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Ewan targeting early Australian races to kickstart 2018 season

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Caleb Ewan (Orica-Scott)

Caleb Ewan (Orica-Scott)
(Image credit: Tim de Waele/TDWSport.com)
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Caleb Ewan (Orica-Scott)

Caleb Ewan (Orica-Scott)
(Image credit: Tim de Waele/TDWSport.com)
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Caleb Ewan (Orica-Scott)

Caleb Ewan (Orica-Scott)
(Image credit: Tim de Waele/TDWSport.com)
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Caleb Ewan after his Tour de Pologne stage win

Caleb Ewan after his Tour de Pologne stage win
(Image credit: Tim de Waele/TDWSport.com)
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Caleb Ewan celebrates victory on the fourth stage 4 of the Tour de Pologne.

Caleb Ewan celebrates victory on the fourth stage 4 of the Tour de Pologne.
(Image credit: Tim de Waele/TDWSport.com)

Orica-Scott sprinter Caleb Ewan is hoping success in Australia will kickstart his 2018 season, saying he'd like to leave his home country at the end of January with a few wins already in his pocket.

The 23-year-old speedster will start his season at the Australian Cycling Road National Championships during the first week of January, then he'll face WorldTour competition at the Tour Down Under and then finish his opening Australian swing at Race Melbourne.

Ewan won the criterium title last year at the Australian championships, and he's hoping to repeat that title while adding another on the road.

“I’m definitely going into the criterium to try to defend my title," he said in a team press release. "We should have a really good team there, so I think we have a pretty good chance."

Although Ewan is the hands-down favourite to repeat in the criterium, the road race is a different challenge with a few hills to overcome before the finish. Ewan abandoned the race last year after Jack Bobridge went on a successful solo flyer that blew apart the race, which saw only 15 riders finish.

“For the road race, we have a fair few options," Ewan said. "For me, I’m hoping the race is a little bit easier, with a headwind up the climb to slow the race down going up the hill so I can get to the finish for some sort of sprint. But as a team we have options for every race scenario.”

Ewan would obviously like to be the option that the team plays in the finale, and the chance to wear the green-and-gold jersey in WorldTour races is a big carrot for the young sprinter.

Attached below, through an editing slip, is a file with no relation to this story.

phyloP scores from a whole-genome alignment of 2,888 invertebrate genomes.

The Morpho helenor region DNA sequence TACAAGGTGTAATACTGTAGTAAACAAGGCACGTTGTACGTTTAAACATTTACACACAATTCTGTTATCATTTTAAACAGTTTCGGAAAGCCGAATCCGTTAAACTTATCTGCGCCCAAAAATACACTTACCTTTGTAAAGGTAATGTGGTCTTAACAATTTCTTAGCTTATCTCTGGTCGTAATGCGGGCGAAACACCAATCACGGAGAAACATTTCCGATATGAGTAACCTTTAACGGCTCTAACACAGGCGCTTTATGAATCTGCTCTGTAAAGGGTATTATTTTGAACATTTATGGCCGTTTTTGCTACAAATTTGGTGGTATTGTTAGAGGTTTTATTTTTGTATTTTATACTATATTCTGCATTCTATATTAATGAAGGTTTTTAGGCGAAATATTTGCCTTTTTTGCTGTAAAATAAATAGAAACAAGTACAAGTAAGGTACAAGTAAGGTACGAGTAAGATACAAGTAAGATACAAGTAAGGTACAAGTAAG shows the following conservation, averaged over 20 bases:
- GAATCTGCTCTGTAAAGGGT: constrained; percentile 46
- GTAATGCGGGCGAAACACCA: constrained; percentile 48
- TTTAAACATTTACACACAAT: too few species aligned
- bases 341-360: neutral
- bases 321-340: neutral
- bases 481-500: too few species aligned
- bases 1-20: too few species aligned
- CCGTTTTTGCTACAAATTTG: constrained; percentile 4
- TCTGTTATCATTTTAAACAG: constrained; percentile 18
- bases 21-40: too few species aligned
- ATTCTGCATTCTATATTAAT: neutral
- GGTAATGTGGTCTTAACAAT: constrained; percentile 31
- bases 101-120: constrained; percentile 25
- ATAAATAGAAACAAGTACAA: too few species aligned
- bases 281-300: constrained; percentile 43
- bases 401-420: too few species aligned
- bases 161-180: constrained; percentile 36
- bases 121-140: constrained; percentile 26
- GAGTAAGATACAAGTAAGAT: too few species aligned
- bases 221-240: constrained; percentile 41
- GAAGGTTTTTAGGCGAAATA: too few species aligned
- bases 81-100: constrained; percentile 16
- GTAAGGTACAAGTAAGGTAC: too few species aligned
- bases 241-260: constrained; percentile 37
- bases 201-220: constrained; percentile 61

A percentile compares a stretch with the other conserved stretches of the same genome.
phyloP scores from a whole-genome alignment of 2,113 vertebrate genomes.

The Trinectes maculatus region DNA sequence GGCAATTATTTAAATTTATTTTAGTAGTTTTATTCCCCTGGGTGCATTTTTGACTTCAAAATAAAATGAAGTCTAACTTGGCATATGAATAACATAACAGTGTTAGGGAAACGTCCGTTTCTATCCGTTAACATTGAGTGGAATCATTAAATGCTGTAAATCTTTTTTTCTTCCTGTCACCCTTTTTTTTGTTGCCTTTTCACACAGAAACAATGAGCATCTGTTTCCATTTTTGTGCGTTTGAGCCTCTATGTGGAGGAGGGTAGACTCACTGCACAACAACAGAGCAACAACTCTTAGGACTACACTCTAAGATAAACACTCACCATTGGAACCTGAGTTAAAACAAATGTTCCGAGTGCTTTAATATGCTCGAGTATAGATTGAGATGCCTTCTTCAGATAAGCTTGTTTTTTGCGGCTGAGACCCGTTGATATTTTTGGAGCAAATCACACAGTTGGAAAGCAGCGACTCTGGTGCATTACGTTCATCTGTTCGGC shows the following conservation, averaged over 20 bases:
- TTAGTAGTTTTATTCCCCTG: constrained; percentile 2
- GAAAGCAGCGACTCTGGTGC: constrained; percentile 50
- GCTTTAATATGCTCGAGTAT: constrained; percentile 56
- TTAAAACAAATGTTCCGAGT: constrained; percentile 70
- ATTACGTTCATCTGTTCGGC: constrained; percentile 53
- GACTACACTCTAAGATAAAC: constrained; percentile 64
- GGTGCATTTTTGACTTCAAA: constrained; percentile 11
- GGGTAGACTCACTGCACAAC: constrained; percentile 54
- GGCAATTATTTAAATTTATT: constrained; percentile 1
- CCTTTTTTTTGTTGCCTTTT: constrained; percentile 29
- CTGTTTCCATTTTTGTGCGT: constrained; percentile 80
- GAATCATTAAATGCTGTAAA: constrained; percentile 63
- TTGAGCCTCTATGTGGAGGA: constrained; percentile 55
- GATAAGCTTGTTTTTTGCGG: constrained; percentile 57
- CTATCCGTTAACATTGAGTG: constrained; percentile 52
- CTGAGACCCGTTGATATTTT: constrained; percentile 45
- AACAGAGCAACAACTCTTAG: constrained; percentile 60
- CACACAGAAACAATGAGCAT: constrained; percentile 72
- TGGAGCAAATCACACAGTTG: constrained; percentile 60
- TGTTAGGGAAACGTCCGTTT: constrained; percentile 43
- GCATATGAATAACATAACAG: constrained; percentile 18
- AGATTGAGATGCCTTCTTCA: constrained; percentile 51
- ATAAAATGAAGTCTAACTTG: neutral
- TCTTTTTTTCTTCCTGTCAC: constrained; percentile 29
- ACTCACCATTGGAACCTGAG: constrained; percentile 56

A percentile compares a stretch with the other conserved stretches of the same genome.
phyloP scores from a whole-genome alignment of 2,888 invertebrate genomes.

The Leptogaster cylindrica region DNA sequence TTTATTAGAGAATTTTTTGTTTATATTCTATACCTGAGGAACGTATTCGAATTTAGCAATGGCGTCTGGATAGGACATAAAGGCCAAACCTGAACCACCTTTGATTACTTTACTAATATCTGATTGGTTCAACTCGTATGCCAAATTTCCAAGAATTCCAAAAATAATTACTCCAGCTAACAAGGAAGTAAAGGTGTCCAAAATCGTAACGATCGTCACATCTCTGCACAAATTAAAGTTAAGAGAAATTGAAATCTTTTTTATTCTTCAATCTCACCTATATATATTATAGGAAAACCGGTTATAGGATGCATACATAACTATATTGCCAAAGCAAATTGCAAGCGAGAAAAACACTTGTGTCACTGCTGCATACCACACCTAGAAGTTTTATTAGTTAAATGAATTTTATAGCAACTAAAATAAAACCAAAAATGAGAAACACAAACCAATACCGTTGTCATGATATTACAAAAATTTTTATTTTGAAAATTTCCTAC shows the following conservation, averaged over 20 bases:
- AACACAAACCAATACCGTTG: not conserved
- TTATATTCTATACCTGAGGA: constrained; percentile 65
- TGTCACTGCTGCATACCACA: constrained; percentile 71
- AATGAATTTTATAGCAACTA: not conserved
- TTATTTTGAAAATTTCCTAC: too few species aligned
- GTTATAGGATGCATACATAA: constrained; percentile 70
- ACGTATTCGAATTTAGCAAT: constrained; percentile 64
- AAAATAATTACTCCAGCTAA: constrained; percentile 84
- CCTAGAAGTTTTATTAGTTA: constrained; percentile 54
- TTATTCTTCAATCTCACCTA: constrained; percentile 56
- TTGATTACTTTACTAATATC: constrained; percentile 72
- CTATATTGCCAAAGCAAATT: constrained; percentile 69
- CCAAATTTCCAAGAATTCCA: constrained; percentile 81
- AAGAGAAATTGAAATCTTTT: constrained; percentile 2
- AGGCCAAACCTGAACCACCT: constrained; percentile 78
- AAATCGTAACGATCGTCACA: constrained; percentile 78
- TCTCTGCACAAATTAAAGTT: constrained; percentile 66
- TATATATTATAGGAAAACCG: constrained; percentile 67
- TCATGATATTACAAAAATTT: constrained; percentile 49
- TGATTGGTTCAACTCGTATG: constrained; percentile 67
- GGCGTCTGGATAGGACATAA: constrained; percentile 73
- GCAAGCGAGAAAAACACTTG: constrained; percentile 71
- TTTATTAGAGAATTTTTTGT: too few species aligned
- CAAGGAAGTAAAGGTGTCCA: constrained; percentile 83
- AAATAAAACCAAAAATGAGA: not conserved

“Wearing the green and gold at any point is really an honour," he said. "We don’t do a lot of crits, so I haven’t been able to wear the green and gold a lot, so it would really be a dream to wear it on the road.”

If Ewan finds success in the nationals road race, his first chance to wear the jersey will come at the Tour Down Under, here he'll face sprinters like Peter Sagan (Bora-Hansgrohe) and Andre Greipel (Lotto Soudal), the Tour Down Under stage win record holder with 16.

Ewan has won the People’s Choice Classic, the criterium ahead of the tour, in both 2016 and 2017, and he'd no doubt to start his week on the podium's top step again. In just two appearances at the Tour Down Under with Orica-Scott, he's taken six stage wins, including four in 2017 alone. Greipel's presence in the race for the first time since 2014 will be an extra challenge, but Ewan believes he'll be able to add to his total when the race leaves Adelaide on January 16.

“Obviously, I’d like to repeat what I did last year, but it’s going to be hard to win four stages and the People’s Choice again,” he said. “There’s probably only three stages that really suit sprinters in the 2018 Tour Down Under, and then there may be a fourth depending on how it is raced. Looking at the profiles, the first two stages and last stage suit me best, and then maybe the third stage if it is a more negative race.

“This year, the sprint field is a lot better than it’s been in the past two years, so it’s definitely going to be challenging,” he said. “The Tour Down Under is one of the biggest races in Australia, and being Australian, racing there, I’m very motivated to do well in my home race.”

Ewan will end his early Australian season at Race Melbourne on January 25. He was fifth in the race in 2017.

“I’d love to leave Australia on a high and try to win Race Melbourne," he said. "It’s definitely one of my big goals for the start of the season. It’s a really fast race, obviously there’s no hills and it’s pan flat, but also because of the distance.

“Race Melbourne has a lot of potential. It’s purely targeted to the sprinters and should continue to attract some big names. It’s right in the centre of the city and the twilight timing in 2018 should add another great atmosphere lift.”